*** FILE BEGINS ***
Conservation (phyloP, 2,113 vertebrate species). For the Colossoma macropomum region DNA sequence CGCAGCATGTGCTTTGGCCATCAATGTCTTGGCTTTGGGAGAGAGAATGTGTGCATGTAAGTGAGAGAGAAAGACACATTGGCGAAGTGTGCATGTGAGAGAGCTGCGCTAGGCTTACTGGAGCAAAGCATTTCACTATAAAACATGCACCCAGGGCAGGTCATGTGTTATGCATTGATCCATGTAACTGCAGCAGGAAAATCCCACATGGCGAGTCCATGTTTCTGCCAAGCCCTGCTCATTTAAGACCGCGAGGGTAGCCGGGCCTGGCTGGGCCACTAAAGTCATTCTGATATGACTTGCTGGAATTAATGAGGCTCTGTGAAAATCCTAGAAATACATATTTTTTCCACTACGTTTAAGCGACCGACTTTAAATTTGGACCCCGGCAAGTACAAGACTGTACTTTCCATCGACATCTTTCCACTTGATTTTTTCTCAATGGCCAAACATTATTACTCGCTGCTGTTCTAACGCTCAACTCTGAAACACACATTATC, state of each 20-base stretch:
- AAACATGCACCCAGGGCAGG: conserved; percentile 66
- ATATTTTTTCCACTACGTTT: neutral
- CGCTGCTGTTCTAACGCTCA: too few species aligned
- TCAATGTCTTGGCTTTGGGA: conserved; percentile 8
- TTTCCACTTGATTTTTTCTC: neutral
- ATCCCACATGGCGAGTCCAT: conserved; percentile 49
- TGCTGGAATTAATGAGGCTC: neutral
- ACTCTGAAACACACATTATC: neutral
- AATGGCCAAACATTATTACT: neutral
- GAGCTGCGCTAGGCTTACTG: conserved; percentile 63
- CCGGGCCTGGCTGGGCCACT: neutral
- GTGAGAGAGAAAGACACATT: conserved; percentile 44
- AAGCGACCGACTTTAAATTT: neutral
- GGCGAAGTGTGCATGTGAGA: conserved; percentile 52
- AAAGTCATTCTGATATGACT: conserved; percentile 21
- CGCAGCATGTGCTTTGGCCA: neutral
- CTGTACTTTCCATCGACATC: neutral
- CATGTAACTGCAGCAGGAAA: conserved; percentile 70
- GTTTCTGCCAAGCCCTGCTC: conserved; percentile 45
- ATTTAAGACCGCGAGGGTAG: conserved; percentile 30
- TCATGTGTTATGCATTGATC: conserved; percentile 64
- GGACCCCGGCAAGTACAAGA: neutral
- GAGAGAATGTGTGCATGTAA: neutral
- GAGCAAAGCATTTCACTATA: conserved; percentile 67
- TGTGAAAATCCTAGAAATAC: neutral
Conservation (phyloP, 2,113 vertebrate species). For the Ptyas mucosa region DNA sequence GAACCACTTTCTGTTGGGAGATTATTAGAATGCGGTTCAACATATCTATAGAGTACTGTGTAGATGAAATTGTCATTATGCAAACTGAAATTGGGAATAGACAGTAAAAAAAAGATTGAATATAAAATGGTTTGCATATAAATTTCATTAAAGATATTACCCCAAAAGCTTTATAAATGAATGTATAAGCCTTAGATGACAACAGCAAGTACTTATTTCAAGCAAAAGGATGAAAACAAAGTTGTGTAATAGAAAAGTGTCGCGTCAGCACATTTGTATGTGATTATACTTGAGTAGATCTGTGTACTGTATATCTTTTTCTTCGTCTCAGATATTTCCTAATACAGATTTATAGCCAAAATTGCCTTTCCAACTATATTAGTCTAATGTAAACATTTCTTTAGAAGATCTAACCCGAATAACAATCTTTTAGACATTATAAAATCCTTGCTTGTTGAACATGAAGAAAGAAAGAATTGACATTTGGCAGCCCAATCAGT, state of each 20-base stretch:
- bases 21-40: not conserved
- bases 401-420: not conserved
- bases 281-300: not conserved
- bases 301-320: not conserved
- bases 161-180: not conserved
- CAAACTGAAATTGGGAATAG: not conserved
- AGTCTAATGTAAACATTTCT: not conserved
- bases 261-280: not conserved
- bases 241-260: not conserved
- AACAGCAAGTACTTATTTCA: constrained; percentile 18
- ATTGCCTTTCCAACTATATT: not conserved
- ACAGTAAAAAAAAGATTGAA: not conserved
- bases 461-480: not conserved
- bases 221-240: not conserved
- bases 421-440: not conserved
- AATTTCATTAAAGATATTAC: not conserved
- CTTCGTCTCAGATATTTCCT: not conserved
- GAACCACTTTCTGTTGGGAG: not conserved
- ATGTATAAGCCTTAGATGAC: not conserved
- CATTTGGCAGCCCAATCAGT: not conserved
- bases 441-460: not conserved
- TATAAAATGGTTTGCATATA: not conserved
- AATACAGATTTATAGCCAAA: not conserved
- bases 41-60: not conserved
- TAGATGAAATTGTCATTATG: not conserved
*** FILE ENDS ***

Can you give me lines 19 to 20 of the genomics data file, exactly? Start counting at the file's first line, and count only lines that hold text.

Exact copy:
- CATGTAACTGCAGCAGGAAA: conserved; percentile 70
- GTTTCTGCCAAGCCCTGCTC: conserved; percentile 45